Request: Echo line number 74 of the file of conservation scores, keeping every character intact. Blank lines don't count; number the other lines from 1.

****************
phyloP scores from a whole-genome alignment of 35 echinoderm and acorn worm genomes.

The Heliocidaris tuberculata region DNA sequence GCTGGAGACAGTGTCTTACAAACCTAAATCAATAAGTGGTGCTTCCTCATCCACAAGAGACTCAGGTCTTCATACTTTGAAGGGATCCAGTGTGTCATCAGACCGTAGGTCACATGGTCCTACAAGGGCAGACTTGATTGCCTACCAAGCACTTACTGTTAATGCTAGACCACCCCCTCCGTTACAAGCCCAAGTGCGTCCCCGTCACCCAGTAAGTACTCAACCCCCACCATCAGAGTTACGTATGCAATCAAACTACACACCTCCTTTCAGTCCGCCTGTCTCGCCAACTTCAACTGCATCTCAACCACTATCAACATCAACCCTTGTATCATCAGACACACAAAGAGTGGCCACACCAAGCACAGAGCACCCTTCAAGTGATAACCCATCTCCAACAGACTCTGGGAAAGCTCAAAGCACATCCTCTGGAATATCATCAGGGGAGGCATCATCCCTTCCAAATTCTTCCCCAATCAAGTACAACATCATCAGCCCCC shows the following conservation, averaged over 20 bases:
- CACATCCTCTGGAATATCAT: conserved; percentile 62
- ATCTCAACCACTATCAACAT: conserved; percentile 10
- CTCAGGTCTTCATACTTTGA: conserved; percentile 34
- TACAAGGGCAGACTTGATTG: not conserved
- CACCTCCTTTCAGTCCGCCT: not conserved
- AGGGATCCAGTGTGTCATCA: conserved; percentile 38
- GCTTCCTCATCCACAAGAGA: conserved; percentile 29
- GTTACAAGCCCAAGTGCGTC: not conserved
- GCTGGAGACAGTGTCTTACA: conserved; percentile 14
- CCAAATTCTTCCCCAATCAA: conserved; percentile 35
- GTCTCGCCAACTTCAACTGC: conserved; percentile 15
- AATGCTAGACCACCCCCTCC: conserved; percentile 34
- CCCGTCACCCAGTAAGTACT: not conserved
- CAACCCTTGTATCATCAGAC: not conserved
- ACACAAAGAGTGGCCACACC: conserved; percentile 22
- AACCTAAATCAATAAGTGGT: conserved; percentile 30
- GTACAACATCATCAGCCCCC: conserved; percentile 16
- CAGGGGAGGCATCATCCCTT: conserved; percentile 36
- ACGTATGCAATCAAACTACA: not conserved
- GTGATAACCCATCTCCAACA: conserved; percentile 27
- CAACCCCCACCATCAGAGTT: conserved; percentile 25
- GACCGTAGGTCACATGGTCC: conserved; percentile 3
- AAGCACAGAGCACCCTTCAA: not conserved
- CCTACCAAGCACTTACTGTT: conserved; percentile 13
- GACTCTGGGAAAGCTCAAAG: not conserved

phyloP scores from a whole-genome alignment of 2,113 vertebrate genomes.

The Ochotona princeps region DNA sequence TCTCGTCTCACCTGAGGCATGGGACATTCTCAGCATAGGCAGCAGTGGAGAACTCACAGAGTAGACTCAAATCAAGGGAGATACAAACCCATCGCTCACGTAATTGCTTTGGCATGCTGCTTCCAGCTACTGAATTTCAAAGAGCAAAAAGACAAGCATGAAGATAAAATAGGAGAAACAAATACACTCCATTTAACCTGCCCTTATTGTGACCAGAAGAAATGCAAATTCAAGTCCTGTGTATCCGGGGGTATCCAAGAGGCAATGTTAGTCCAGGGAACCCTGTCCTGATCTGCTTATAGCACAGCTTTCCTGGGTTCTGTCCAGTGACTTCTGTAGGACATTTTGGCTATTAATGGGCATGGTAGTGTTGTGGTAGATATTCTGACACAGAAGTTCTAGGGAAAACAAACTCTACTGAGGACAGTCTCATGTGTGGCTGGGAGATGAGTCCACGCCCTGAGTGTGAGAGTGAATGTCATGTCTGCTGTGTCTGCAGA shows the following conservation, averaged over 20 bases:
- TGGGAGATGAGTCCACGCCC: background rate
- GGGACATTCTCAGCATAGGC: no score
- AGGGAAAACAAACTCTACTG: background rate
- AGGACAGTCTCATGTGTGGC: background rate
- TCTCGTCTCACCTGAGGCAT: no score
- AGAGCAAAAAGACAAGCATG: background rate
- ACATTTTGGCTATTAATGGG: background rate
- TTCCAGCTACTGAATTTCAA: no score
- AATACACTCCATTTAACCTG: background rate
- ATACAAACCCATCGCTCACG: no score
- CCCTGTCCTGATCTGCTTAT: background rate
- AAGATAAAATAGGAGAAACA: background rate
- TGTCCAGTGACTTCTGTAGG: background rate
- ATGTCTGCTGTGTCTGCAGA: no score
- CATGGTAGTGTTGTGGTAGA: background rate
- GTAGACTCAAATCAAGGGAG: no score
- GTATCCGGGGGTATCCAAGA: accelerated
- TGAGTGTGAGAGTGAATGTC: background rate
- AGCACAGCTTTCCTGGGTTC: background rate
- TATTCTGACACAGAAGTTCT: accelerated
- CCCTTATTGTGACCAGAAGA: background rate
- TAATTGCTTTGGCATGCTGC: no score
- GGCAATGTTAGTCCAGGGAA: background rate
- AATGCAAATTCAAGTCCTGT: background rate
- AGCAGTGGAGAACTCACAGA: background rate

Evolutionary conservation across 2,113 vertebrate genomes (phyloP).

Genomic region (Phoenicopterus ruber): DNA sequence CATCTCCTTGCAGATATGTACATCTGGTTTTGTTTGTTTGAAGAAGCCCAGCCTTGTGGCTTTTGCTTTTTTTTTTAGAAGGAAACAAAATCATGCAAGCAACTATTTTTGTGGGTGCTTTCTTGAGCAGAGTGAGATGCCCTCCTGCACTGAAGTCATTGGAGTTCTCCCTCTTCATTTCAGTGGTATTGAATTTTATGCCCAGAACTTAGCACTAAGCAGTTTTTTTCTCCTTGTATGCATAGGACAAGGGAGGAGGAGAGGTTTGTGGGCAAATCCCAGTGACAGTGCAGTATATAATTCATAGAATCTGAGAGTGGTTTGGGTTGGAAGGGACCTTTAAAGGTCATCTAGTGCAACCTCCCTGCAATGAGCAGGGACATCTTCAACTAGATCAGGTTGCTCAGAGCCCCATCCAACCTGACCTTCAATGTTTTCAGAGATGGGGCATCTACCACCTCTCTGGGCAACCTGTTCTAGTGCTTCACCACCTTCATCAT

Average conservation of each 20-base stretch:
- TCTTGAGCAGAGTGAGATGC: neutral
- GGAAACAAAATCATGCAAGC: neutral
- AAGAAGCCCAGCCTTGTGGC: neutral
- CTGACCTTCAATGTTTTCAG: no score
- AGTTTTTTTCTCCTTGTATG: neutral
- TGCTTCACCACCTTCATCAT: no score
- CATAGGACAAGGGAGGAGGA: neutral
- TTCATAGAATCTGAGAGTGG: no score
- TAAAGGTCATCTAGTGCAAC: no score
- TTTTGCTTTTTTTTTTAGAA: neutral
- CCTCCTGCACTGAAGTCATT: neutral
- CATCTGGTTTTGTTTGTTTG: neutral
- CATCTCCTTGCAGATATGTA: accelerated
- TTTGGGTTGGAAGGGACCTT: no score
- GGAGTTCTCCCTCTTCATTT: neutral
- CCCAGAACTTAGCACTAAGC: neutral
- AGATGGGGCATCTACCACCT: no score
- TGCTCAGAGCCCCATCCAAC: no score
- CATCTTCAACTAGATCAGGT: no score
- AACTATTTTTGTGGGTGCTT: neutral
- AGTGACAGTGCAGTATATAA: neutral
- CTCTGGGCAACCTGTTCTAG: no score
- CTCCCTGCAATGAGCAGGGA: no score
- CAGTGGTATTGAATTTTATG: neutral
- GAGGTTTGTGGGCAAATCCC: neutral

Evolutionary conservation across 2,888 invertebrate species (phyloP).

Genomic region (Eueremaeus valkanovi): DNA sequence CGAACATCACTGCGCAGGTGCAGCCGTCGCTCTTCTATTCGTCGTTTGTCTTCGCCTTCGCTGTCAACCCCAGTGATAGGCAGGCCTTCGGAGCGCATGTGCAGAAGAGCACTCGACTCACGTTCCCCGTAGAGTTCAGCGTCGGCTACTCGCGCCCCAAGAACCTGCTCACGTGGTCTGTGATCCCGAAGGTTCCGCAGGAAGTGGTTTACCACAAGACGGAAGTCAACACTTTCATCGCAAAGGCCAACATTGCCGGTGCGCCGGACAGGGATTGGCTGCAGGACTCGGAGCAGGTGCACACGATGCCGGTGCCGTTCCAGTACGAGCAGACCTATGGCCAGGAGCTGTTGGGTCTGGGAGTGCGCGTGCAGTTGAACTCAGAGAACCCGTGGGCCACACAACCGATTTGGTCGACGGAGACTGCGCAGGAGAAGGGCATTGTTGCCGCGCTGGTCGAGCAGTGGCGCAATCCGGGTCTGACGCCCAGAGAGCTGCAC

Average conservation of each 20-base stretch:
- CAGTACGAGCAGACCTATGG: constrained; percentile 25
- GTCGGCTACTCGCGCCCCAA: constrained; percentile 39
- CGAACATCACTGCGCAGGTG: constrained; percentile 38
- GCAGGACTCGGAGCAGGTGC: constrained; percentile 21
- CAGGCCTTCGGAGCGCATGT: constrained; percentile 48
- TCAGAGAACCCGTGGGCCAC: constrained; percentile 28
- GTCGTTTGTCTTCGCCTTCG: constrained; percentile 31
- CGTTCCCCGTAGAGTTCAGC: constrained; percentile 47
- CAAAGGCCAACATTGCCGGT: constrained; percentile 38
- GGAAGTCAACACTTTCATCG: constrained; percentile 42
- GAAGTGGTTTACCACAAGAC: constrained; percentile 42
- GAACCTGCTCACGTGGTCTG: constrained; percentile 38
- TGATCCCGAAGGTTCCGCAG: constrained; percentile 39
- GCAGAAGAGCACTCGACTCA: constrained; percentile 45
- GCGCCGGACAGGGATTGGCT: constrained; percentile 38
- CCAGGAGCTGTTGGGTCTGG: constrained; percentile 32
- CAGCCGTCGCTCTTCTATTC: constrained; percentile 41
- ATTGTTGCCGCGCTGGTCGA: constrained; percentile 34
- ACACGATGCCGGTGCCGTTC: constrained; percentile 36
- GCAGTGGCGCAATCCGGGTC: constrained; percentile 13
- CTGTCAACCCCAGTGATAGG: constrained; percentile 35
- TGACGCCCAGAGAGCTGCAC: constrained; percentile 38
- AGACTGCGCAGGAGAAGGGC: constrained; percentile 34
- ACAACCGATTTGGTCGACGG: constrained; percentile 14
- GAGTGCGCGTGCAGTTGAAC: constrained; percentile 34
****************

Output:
- AGATGGGGCATCTACCACCT: no score